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NI Strengthens FIRST Partnership For Better STEM Education

Tue, 04/30/2013 - 10:14am
Joel Hans, Managing Editor, Manufacturing.net

Last week, National Instruments announced it would continue its technology partnership with FIRST® (For Inspiration and Recognition of Science and Technology) through 2019 with a next-generation embedded robotics control platform code-named “Athena” for the FIRST Robotics Competition (FRC®). The partnership aims to create more scientists and engineers by fostering students of all ages — from kindergarten through the end of high school — in programs that inspire not only technical innovation, but also communication and business skills.

Ray Hsu, Academic Program Manager for K-12 at National Instruments, says, “At NI, we invest in STEM in a variety of ways — philanthropic dollars, volunteers and mentors around the world — but I think one of the most successful ways we can invest in STEM is to invest in the R&D in making technology that are specific to education, and that can make math and science come to life.”

FIRST was founded in 1989 by Dean Kamen, perhaps best known as the inventor of the Segway transportation device. At its core, the organization aims to design education programs that give U.S. students opportunities to build their knowledge base while working on confidence and life skills. Today, more than 200 of the Fortune 500 contribute to FIRST, including National Instruments.

By leading students through a progression of engineering software that increases in complexity, Hsu believes students will be better prepared to not only get a successful STEM education in college, but make for better employees once they graduate. He says the partnership is “another multi-million, multi-year commitment from us to provide the latest technologies to the thousands of students who compete in FIRST.”

By continuing the previous partnership through 2019, students involved in FIRST will be exposed to NI’s LabVIEW system design software from an early age. The Junior FIRST LEGO® League uses software based around LabView software, as does the program for middle school-aged students. The current NI CompactRIO-based system for the FRC is also programmed using LabVIEW, and the next-generation Athena controller will be compatible with LabVIEW, C++ and Java. The donation from NI will provide FIRST FRC teams — both existing and “rookie” —with the new “Athena” robotics system.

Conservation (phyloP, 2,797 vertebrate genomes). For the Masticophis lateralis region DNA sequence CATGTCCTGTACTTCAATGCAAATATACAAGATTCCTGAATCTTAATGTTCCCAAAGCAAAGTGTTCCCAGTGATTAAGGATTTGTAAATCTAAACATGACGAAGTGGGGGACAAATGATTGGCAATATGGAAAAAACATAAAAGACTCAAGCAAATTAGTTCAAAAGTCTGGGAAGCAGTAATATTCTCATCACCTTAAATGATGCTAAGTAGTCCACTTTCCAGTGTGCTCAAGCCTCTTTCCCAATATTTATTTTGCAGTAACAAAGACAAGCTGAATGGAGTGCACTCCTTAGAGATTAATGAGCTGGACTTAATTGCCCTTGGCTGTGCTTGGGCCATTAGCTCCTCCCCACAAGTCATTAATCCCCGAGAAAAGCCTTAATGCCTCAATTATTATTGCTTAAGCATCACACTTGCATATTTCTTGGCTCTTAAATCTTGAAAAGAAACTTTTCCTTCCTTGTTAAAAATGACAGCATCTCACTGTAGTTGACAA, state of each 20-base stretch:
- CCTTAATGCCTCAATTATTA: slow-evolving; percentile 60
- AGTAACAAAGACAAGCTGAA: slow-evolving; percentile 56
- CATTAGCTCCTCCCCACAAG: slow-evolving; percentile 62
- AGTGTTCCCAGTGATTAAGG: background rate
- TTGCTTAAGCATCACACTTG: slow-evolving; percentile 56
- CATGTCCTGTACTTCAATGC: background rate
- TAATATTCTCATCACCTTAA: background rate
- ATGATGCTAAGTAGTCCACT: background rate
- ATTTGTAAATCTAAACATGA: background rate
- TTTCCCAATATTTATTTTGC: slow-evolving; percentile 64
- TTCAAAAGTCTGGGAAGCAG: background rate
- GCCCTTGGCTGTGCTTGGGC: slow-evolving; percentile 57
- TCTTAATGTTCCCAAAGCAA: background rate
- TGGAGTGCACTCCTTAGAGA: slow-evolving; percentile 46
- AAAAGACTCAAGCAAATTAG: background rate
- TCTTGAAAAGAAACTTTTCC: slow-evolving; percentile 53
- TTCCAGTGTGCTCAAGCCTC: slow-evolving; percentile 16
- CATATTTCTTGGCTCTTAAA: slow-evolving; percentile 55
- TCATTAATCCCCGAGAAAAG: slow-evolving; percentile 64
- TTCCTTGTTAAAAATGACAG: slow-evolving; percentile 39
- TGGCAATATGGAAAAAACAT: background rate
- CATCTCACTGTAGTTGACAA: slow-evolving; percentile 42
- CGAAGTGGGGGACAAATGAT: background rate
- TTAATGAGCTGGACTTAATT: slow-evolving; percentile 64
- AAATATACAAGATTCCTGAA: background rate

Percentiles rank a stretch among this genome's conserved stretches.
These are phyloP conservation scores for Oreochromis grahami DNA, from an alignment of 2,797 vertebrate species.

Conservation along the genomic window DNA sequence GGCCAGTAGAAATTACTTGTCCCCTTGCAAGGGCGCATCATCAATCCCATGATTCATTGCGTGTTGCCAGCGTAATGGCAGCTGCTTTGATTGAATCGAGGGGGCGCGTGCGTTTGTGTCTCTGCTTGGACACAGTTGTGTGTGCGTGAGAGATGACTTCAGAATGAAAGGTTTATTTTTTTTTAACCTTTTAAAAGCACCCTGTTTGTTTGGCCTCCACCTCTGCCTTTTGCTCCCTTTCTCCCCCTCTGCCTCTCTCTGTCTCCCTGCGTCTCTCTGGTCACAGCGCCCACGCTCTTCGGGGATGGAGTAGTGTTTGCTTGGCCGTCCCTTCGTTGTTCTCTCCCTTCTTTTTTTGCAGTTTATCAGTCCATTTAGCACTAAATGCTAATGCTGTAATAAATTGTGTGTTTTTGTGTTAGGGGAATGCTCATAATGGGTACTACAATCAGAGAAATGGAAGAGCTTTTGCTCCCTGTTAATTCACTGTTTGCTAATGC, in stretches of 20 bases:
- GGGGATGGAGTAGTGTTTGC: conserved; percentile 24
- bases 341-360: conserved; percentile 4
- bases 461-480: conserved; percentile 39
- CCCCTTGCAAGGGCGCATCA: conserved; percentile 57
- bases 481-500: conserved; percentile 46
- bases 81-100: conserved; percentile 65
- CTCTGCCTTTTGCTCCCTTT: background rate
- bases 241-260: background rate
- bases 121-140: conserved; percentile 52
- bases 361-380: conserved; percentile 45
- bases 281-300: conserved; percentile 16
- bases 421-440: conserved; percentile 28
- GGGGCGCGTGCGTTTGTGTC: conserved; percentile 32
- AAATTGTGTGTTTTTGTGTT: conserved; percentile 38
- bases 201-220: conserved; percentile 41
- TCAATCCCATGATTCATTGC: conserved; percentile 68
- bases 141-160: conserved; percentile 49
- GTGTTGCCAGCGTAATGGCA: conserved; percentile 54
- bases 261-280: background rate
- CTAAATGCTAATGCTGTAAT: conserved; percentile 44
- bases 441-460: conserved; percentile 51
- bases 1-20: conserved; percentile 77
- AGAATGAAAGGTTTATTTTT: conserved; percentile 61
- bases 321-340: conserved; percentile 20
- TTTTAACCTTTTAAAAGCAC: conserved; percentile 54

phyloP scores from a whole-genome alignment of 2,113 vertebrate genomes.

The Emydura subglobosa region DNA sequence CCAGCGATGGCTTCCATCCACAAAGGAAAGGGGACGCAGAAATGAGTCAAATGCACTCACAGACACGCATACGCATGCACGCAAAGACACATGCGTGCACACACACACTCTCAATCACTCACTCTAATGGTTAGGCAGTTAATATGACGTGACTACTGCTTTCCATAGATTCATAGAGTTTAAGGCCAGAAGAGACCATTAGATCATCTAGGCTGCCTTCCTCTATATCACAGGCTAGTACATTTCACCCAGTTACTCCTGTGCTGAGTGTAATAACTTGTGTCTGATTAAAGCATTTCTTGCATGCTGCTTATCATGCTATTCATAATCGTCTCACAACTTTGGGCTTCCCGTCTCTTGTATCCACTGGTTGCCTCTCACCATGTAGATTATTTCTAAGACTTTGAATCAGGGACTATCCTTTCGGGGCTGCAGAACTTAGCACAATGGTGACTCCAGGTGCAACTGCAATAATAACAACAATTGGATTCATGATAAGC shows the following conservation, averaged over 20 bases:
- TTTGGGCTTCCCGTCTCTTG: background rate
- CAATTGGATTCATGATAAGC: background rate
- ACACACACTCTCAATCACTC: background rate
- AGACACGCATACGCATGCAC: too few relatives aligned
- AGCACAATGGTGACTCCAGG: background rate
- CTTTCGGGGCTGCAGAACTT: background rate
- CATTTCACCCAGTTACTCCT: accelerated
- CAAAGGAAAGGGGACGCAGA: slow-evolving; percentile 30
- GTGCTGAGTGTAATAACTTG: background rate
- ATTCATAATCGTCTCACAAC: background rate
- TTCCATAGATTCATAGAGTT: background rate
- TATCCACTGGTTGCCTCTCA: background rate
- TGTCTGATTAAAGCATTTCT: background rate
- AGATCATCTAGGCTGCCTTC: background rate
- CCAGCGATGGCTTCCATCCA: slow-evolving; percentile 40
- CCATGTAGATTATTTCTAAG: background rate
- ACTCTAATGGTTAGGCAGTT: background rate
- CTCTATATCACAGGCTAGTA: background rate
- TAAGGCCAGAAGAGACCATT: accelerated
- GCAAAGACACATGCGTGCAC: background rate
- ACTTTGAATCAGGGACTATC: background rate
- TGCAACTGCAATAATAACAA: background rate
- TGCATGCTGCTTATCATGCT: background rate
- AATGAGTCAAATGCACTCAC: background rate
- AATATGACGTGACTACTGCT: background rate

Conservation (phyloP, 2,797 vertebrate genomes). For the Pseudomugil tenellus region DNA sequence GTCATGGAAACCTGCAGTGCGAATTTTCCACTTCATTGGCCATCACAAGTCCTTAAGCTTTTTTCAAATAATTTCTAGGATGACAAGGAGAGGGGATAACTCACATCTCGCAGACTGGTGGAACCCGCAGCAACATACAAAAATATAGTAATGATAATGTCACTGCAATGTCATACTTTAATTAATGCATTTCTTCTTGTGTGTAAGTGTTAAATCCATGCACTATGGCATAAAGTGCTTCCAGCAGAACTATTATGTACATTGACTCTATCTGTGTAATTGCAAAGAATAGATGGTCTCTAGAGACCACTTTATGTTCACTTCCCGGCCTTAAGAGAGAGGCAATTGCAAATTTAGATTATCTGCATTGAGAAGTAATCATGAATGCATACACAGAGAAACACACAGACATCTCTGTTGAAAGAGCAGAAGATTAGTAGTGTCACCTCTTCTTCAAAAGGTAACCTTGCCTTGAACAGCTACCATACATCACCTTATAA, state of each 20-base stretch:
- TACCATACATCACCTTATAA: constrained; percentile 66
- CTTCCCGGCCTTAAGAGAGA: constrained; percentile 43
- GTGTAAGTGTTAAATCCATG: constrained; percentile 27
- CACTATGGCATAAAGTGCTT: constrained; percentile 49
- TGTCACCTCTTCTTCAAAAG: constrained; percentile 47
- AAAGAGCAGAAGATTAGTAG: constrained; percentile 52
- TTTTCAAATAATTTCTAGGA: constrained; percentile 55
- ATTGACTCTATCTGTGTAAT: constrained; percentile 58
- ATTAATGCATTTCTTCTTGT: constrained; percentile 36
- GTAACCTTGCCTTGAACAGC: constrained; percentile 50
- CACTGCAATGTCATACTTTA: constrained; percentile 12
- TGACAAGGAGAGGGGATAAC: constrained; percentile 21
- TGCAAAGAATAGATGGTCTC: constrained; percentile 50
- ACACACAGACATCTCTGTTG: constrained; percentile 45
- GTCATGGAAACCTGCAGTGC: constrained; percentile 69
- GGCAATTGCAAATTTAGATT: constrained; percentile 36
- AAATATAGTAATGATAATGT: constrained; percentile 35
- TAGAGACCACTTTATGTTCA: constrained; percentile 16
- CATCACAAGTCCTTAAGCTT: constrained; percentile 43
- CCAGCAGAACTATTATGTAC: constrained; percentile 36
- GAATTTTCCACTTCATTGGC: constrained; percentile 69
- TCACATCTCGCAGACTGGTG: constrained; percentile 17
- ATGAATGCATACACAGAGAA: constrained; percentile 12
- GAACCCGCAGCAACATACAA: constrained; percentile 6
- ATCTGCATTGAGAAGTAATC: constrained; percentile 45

Hsu was not ready to divulge all the details about the Athena system, as the company plans on detailing it, as well as the real-world controller on which it is based, during NI Week, which runs between August 5 and 8 in Austin, Texas. He was willing to divulge that it is not a CompactRIO, but is based on a LabVIEW RIO architecture. He says, “It is going to be smaller, more designed for this type of environment, and it will be faster and cheaper.”

Hsu believes work with organizations like FIRST has already made inroads in improving STEM education and desire to pursue science- or engineering-based careers. NI itself is already starting to hire FIRST alumni, and Hsu says they’re better prepared for the engineering world than those who didn’t participate in the program. They’re intimately familiar with LabVIEW, which helps them not only at NI, but also in countless other engineering jobs. Hsu spoke about one student he met at a FIRST event who said she had gotten accepted into MIT, along with other top-notch school, and had completed an internship at NASA, where older engineers would turn to her with questions about LabVIEW.

That kind of success is exactly what NI is hoping to gain out of its continued partnership with FIRST, and while there’s a philanthropic element to the donation, Hsu says it’s “a very strategic part” of NI’s business. The long-term strategy means that in the future, there will be even more successful STEM students who have built-in familiarity with LabVIEW software.

Hsu says, “It's nice that here at NI, our founders ‘Dr. T’ (James Truchard) and Jeff Kodosky, both personally and through NI, are committed to improving long-term education, particularly in science and engineering. This is a real problem in this country. We see this every year at NI Week, when we see the amazing things that engineers do. They inspire us, as employees of NI. This is why we partner with FIRST.”

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